few counties no election was held, the people not having had an opportunity of being registered in pursuance of that law. While it is claimed by the local press and asserted generally that their is an almost universal willingness on the part of the people to submit, it is yet apparent that submission is that of a military necessity, not a cordial response to the claims of the Government upon the allegiance of its citizens; not the candor of those who, having at laser recognized the enormity of their crime against the Union, with the ardor and alacrity of true repentance avail themselves of the beneficence of an outraged Government. The feelings of the people toward the Government are not of a kindly character generally, but now that the Confederacy is broken, the very necessities of living compel them to be quiescent. Weary of war, impoverished in house and bereaved in family, many desire to live in peace and quietness the remainder of their days; others, in the hope of avoiding the penalties and forfeitures of treason, or wishing the gifts at the bestowal of their lately despised Government, are seized with a conversion, the suddenness and zeal of which may well excite suspicion of this sincerity. A few less prudent and less influential still proclaim aloud the doctrine of Southern rights in a spirit which, if general, must awaken apprehensions of future discord. Some there undoubtedly are who propose to give an active and energetic support to the Government, accepting the new condition of affairs, never having entertained for themselves, or abandoning forever, the idea of revolution, [who] are laboring to cement anew the Union of the States and the fraternity of the people. Of all classes by far the greater number are unwilling to take part in State restoration. The chivalry of the South, it has been confessed, has been discomfited in war, but here people still retain the pride and the arrogance of caste. The master race are obliged to acknowledge the annihilation of African slavery, but they cannot conquer their love for and the adherence of habit to the peculiar institution. Covertly they purpose, knowing not how and abiding a time they know not when, to again make color the badge of servitude and of oppression. It seems to me to be hardly otherwise to be expected. The prejudices of education and association are not easily eradicated. While the armed soldiers of the Union overawe insubordination by their presence, maintaining the sovereignty and enforcing the policy of the Government, the people of the South will despair of successful resistance in any form; but the disloyal elements are as dominant as ever; the leaders of Southern opinion, using, with the politician's craft, the disguise of conservatives, await but opportunities to prove themselves the still relentless foes of the Government. an opportunity would sooner or later be followed by another political revolution, not to speak of speedy social chaos and the prostration of law at the feet of crime. It is my opinion, which lengthening observation confirms, that the safety of the Union requires that the armies of the United States should hold, occupy, and possess the territory lately in rebellion for a yet indefinite period. These remarks are offered as applicable to people residing within the limits of my command, a general statement of the condition of which, from every point of view, I have conceived it proper for me to make.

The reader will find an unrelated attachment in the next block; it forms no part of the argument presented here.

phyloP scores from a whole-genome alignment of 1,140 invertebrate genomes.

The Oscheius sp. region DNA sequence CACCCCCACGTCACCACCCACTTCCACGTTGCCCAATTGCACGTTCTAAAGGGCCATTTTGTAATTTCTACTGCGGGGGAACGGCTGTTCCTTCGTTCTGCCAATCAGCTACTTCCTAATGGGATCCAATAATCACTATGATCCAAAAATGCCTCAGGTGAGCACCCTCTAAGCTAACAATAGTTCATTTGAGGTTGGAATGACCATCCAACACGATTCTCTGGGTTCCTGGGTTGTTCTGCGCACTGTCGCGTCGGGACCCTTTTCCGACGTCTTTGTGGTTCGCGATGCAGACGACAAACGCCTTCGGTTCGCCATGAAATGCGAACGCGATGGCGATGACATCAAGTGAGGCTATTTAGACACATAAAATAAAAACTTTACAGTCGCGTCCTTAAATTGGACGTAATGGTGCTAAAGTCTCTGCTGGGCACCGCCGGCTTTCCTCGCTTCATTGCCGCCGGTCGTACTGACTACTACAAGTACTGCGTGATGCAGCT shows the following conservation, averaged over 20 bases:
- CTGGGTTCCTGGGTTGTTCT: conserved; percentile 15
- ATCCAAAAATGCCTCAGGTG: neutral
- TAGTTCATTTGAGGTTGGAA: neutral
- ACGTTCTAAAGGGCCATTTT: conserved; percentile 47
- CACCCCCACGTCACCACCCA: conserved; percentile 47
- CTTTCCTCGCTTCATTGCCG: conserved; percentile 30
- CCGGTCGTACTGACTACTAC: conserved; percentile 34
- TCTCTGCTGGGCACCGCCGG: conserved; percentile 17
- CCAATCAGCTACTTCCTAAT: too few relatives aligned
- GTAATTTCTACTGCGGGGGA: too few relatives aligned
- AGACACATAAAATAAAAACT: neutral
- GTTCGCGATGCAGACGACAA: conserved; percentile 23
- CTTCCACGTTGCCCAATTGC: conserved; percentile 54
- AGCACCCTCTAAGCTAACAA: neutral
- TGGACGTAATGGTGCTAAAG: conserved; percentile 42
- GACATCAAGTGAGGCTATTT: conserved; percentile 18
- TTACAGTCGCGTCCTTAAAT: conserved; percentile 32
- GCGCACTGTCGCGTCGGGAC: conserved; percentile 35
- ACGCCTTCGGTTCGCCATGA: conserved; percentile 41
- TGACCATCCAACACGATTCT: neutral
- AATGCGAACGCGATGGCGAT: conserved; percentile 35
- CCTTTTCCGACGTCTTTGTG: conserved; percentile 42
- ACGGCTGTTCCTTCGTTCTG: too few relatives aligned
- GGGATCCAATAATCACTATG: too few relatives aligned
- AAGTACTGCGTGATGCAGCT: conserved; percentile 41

I have the honor to be, general, very respectfully, your obedient servant,
JNO. E. SMITH,